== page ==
Itâ€™s hard to put a handle on â€œ.â€ Itâ€™s easier to define what it isnâ€™t than what it is: It isnâ€™t â€œ .â€ Not by a long shot. It also isnâ€™t for everyone.
Seth Rogan shows his very dark side as Forest Ridge Mall, head of security, Ronnie Barnhardt, a man who still lives with his alcoholic mother (the wonderful Celia Weston) and spends his downtime at a gun club, wishing, alongside his twin co-workers (John and Matt Yuan), for the right to bear arms on the job. And by the way, he also may be bipolar.
Ronnie patrols his jurisdiction with an iron fist, combating skateboarders, shoplifters and the occasional unruly customer while dreaming of the day when he can swap his flashlight for a badge and a gun. His delusions of grandeur are put to the test when the mall is struck by a flasher. Driven to protect and serve the mall and its patrons, Ronnie seizes the opportunity to showcase his underappreciated law enforcement talents on a grand scale, hoping his solution of this crime will earn a coveted spot at the police academy and the heart of his elusive dream girl Brandi (Anna Faris,) the hot mess, make-up counter clerk who won’t give him the time of day. But his single-minded pursuit of glory launches a turf war with the equally competitive Detective Harrison (Ray Liotta) of the Conway Police, and Ronnie is confronted with the challenge of not only catching the flasher, but getting him before the real cops do.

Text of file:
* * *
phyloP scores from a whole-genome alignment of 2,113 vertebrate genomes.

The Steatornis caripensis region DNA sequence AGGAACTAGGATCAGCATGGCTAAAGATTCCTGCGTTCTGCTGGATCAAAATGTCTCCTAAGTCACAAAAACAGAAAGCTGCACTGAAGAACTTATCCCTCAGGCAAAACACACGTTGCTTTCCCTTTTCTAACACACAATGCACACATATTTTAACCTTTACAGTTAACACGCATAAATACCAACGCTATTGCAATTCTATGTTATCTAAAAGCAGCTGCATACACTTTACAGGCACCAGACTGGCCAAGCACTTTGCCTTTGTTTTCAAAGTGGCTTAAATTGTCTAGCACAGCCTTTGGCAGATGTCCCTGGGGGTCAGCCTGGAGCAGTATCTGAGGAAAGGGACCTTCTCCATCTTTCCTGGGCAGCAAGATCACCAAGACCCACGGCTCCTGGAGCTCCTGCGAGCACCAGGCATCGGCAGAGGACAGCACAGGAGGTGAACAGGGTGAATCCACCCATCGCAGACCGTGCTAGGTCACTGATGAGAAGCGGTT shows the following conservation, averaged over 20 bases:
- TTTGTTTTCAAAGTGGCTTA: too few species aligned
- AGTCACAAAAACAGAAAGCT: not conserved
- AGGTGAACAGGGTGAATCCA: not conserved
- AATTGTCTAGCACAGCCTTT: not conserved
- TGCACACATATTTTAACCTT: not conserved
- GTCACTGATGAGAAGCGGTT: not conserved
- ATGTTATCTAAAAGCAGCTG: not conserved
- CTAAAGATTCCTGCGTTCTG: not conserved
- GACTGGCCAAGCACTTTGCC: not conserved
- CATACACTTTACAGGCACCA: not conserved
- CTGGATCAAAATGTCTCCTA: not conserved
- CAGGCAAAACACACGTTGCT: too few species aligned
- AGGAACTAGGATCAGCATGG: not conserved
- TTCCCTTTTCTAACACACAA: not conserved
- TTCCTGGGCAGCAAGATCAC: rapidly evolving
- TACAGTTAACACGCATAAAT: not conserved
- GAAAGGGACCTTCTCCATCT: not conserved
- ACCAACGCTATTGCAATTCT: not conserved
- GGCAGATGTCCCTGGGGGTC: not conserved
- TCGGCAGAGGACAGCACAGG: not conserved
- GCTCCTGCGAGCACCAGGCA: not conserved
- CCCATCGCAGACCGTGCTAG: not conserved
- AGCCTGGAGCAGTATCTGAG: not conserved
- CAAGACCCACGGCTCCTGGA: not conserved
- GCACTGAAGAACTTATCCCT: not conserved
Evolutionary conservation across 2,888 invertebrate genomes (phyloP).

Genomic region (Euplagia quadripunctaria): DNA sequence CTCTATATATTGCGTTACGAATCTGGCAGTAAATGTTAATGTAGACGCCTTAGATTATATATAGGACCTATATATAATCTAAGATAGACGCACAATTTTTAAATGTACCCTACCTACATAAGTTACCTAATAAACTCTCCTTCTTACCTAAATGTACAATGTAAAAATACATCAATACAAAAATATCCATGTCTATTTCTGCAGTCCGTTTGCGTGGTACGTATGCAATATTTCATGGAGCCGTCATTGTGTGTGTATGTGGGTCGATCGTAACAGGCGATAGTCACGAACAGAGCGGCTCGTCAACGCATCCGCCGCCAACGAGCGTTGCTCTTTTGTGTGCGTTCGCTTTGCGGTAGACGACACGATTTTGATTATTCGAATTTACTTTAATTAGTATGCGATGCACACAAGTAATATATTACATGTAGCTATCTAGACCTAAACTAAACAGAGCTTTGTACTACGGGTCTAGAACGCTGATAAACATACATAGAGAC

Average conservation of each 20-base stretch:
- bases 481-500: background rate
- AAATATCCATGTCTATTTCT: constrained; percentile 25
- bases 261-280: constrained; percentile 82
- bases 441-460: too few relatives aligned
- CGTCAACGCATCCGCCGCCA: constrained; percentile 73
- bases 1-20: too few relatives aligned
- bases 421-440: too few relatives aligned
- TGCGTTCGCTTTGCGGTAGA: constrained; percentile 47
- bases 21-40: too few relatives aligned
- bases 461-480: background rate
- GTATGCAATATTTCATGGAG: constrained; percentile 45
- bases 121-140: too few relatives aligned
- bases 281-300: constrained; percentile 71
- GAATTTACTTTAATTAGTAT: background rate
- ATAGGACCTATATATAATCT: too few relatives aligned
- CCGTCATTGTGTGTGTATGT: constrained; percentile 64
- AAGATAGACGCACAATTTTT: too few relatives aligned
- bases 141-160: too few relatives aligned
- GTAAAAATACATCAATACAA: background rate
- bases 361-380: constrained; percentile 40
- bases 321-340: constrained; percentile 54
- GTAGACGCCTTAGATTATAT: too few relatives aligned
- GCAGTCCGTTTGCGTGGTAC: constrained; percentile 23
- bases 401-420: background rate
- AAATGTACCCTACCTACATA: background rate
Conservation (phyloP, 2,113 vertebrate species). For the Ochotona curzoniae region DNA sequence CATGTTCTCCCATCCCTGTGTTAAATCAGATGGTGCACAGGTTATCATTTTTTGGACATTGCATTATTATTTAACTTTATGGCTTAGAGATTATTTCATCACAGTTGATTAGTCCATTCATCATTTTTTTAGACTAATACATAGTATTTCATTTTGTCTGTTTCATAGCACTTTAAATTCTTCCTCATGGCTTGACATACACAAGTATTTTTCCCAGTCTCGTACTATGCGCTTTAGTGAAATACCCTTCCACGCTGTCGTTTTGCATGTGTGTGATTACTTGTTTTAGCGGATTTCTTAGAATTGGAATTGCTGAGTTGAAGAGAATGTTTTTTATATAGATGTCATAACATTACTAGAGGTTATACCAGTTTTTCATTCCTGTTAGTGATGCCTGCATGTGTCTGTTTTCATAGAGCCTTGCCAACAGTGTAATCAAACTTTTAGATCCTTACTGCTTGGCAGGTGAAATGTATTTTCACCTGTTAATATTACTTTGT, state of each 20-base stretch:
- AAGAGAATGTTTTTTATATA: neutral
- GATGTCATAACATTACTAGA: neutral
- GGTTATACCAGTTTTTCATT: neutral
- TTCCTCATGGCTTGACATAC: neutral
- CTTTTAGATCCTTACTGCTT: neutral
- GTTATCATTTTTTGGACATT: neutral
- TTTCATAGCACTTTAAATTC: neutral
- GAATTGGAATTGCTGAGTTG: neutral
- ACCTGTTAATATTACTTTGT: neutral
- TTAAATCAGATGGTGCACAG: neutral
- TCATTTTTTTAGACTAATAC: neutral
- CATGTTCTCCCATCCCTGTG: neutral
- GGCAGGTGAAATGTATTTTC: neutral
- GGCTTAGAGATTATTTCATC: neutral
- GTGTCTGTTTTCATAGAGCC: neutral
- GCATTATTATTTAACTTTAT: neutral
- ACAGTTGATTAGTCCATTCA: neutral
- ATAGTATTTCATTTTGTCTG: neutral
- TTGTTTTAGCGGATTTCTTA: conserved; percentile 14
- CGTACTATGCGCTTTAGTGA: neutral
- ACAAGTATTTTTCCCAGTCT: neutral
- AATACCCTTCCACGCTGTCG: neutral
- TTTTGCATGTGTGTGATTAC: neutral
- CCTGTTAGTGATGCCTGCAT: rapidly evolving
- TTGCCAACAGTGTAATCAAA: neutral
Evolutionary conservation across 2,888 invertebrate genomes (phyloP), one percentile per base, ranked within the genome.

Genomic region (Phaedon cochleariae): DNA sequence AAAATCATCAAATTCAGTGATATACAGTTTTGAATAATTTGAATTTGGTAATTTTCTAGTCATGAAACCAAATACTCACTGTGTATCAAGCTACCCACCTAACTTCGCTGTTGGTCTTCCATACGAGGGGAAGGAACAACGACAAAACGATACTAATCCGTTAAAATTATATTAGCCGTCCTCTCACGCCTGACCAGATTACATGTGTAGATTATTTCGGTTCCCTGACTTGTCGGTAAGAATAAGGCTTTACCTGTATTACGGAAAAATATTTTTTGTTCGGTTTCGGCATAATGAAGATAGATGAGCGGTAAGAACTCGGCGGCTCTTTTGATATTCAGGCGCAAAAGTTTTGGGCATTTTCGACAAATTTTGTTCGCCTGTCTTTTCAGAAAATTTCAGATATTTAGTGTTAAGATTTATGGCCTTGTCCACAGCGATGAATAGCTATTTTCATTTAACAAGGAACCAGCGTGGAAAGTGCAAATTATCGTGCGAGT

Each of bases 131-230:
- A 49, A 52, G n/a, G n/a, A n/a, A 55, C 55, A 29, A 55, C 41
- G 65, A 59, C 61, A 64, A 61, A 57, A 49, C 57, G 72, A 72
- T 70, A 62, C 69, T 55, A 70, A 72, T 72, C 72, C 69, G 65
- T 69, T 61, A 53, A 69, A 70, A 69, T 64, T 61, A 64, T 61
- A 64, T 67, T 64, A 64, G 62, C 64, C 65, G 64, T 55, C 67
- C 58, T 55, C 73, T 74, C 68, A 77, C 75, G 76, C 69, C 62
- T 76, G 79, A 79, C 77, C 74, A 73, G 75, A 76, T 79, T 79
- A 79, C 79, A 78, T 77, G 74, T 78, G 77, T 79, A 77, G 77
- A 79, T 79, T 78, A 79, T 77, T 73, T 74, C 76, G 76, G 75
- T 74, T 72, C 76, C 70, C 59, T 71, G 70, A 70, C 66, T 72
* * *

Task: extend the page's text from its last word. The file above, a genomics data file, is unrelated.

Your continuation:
Writer director Jody Hill has created a strange, new kind of subversive comedy that falls somewhere in the realm of Judd Apatow meets John Waters. The ordinarily brash, yet cuddly Rogan fully commits to the part of Ronnie with a kind of scary intensity that hints at some intriguing future performances. It made me laugh, but it also made me squirm uncomfortably.
One final warning: the flasher/pervert, played by Randy Gambill, has an extended, full frontal chase scene near the end of the film. He freely displays his male member, or perhaps I should say junior member. Iâ€™d also be hard pressed to identify his face in a line up. Consider yourself warned. (Running Time: 1 hr. 26 min. MPAA Rating: R for pervasive language, graphic nudity, drug use, sexual content and violence.)
Big Fat Rating: â˜…â˜… 1/2